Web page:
Representatives from the Library of Congress recently visited Clemson University to work with students on how to interview veterans and record their stories. The visit was part of Clemson’s ongoing partnership with the Library through the Veterans’ Oral History Project, in which Clemson students record interviews with veterans and submit those recordings to the Library for their archives.
The Creative Inquiry project started in 2012 and has submitted 170 oral history recordings to the Library of Congress for their Veterans History Project (VHP), an initiative to collect and preserve first-hand accounts of U.S. military veterans. Clemson has been the most active college or university involved with the project to date.
“Clemson has a long-standing, proud military history and strives to preserve it. Clemson and VHP also have a long-standing history together and Clemson represents the exact model of what we are looking for in a university partner,” said Travis Bickford, head of program coordination and communications for the VHP. “We’re looking forward to growing this relationship further so it can be a replicable model for other universities to work with us in the future.”
Bickford visited Clemson along with Andrew Huber, liaison specialist for the VHP. They worked with students on interview techniques and conducted an interview with a veteran to give students a chance to see best practices in action.
“Clemson has been one of the collegiate leaders in the VHP. It’s one of the only universities in the country that has a class dedicated to veterans’ oral histories,” said Huber. “Getting students involved in this work is important because they have a perspective that not everyone else has. They’re curious and eager to learn more. They have good inquiring minds.”
Nolan Wilbur, a freshman microbiology major, is one of the students involved with the project this year. He was looking for a Creative Inquiry project to join and thought the veterans history project sounded interesting and meaningful. He has interviewed four veterans so far, with plans to interview more. He said that it is exciting to think that people hundreds of years in the future might be listening to his interviews through the Library of Congress.
“We just ask them about everything. We want to know about their relationships, life on the base, anything and everything,” he said.
Wilbur said that he is learning a lot from the project that he thinks will help him in the future, even though he is not a history major.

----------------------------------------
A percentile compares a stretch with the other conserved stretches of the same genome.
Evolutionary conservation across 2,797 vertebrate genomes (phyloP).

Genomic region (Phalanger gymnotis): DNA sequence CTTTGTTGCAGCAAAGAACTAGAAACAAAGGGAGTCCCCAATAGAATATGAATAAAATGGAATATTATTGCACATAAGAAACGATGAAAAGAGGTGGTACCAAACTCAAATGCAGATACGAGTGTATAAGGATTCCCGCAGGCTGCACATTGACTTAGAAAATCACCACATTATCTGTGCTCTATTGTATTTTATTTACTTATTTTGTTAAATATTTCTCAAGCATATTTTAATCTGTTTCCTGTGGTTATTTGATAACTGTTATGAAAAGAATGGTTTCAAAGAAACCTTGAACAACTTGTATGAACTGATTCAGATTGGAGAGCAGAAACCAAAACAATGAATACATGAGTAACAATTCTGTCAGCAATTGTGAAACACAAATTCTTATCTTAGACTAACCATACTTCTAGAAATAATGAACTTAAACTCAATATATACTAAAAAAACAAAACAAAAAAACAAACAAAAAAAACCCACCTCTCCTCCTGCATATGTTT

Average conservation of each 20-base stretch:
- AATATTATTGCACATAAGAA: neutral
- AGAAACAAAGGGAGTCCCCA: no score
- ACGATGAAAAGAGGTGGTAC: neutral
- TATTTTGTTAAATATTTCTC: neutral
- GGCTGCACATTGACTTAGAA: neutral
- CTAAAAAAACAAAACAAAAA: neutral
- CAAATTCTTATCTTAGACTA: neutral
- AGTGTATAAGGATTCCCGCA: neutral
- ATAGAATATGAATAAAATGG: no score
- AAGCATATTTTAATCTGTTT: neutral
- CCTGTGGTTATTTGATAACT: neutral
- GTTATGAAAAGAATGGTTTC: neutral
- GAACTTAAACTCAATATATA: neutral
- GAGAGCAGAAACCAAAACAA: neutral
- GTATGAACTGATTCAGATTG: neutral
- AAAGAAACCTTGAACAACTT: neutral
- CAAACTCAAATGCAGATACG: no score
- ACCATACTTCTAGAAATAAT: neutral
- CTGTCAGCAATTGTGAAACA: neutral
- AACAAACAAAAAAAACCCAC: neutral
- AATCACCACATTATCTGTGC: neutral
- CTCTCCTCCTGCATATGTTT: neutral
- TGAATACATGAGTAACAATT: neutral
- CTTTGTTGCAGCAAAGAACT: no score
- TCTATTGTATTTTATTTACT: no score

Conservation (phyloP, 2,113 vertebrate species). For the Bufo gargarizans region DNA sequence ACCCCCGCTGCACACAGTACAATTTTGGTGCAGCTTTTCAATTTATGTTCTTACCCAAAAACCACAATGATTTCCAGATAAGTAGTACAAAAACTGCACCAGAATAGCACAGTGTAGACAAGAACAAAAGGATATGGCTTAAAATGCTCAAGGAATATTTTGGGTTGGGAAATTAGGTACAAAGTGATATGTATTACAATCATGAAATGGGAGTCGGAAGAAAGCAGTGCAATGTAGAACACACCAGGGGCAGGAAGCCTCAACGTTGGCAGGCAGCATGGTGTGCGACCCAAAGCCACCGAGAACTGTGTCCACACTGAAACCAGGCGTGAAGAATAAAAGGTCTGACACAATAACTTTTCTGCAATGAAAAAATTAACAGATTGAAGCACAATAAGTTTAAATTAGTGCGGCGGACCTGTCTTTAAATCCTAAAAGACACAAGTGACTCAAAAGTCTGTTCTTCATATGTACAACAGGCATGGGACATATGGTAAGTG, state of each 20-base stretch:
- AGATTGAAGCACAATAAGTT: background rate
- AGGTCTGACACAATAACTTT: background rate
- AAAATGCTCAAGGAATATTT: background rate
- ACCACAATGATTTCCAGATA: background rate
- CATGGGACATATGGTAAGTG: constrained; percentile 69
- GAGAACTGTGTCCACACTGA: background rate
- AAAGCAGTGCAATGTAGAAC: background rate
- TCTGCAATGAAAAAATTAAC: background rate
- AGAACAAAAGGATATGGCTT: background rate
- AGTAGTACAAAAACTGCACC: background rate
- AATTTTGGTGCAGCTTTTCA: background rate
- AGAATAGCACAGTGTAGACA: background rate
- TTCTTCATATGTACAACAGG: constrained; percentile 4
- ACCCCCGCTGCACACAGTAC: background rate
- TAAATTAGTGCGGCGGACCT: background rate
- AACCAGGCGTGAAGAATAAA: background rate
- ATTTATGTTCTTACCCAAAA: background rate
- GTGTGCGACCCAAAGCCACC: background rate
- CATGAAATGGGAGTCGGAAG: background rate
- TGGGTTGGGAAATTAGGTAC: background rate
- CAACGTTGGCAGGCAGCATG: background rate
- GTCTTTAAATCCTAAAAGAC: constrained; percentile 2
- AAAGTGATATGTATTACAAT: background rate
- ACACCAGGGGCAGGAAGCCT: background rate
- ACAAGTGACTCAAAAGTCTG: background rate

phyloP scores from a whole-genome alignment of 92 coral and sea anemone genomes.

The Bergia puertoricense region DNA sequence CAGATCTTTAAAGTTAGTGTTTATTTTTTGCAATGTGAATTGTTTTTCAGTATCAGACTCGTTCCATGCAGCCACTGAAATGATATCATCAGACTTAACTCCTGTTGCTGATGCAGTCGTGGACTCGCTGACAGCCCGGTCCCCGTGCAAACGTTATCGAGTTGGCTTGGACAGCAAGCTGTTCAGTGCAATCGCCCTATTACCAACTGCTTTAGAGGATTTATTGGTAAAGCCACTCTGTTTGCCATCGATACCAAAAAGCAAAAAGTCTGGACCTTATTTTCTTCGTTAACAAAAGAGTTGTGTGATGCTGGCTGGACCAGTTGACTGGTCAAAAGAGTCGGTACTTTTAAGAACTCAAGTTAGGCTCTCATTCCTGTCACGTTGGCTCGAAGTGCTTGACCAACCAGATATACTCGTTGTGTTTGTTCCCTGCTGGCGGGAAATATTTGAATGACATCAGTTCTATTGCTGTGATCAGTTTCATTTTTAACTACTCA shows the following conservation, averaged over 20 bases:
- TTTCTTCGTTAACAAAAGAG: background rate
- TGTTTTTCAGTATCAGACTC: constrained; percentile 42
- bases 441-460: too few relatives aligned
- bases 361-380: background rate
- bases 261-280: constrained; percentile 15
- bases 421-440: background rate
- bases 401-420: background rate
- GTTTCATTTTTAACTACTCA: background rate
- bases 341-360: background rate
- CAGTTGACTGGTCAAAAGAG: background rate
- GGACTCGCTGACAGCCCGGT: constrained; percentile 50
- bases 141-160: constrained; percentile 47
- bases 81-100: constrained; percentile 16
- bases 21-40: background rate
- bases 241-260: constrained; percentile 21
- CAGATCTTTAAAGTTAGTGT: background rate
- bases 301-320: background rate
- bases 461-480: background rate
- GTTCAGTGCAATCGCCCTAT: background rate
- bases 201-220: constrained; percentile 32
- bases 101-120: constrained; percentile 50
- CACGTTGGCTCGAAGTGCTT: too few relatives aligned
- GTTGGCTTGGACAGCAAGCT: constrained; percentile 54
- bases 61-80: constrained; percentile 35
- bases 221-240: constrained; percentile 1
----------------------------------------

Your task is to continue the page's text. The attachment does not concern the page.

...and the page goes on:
“I’ve learned a lot about how important connections and networking are. Once I had a relationship with one veteran, it opened the door to meeting so many others,” he said. “I think my people skills have also increased, through learning to talk to people about difficult subjects.”
The project is led by faculty mentors Vernon Burton, the Judge Matthew J. Perry Distinguished Professor of History, and Josh Catalano, assistant professor of history. Burton has worked with the project for years and will pass the torch to Catalano after he retires.
“I am excited about Josh coming on board and continuing the project after I retire,” Burton said. “Our students become expert oral historians and learn to do research in preparation for interviews. Josh’s training as a public historian is a perfect fit to lead this project.”
“Oral histories allow students to engage with our history in a very personal and transformative way,” said Catalano. “Not only are students helping to preserve the past, but they are developing relationships with these veterans that extend beyond this project. Because our program trains students to conduct oral histories, students from any academic major or background are encouraged to help us honor the service of these veterans by preserving their experiences. In the process, these student interviewers learn how to listen deeply and realize the power of a story.”
To view the oral histories captured by Clemson students over the years, visit the Clemson Veterans Project website. The website was funded by a gift from Clemson alumnus and Army veteran Lt. Col. Jason Pike.
About Creative Inquiry + Undergraduate Research
Creative Inquiry + Undergraduate Research combines experiential learning, multi-disciplinary interactions and team-based research. Since it began in 2005, more than 55,000 students from every major have participated in Creative Inquiry projects.
Today, approximately 2,800 students participate in Creative Inquiry each semester, exploring a wide range of topics. Projects typically last for multiple semesters, allowing students and faculty to dive deeper as they tackle tough questions and search for solutions to life’s challenges.
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